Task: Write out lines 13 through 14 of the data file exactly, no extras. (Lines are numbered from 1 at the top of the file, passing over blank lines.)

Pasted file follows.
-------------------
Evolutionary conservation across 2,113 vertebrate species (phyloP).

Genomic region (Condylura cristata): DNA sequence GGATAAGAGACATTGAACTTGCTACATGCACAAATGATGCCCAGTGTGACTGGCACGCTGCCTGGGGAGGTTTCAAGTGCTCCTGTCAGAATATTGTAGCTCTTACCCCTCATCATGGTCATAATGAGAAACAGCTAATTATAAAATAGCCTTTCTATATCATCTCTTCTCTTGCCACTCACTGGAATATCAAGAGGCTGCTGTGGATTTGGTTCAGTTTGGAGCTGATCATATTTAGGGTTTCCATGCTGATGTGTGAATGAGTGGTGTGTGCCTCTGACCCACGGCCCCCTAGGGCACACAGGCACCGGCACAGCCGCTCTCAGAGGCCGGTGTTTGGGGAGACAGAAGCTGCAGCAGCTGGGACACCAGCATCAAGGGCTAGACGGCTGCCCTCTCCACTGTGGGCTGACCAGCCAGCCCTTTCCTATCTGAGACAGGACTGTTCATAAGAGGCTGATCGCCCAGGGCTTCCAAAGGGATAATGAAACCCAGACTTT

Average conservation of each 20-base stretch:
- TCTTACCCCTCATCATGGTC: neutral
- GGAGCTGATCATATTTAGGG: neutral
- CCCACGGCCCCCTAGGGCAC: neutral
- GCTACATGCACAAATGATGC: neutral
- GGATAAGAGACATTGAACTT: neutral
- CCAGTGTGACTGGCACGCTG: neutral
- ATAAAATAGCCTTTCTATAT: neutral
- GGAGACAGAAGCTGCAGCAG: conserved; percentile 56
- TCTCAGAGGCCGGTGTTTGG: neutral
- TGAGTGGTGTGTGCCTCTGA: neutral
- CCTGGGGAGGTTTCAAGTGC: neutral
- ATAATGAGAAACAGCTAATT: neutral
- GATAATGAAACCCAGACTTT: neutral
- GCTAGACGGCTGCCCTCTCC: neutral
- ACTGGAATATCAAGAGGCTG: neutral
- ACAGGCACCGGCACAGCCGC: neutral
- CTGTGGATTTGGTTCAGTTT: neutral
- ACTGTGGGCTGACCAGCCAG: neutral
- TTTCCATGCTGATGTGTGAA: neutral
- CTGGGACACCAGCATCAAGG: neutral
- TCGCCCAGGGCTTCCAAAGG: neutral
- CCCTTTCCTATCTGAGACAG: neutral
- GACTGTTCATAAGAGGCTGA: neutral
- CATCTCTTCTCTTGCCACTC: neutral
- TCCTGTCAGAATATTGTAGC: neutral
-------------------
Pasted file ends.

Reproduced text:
- TGAGTGGTGTGTGCCTCTGA: neutral
- CCTGGGGAGGTTTCAAGTGC: neutral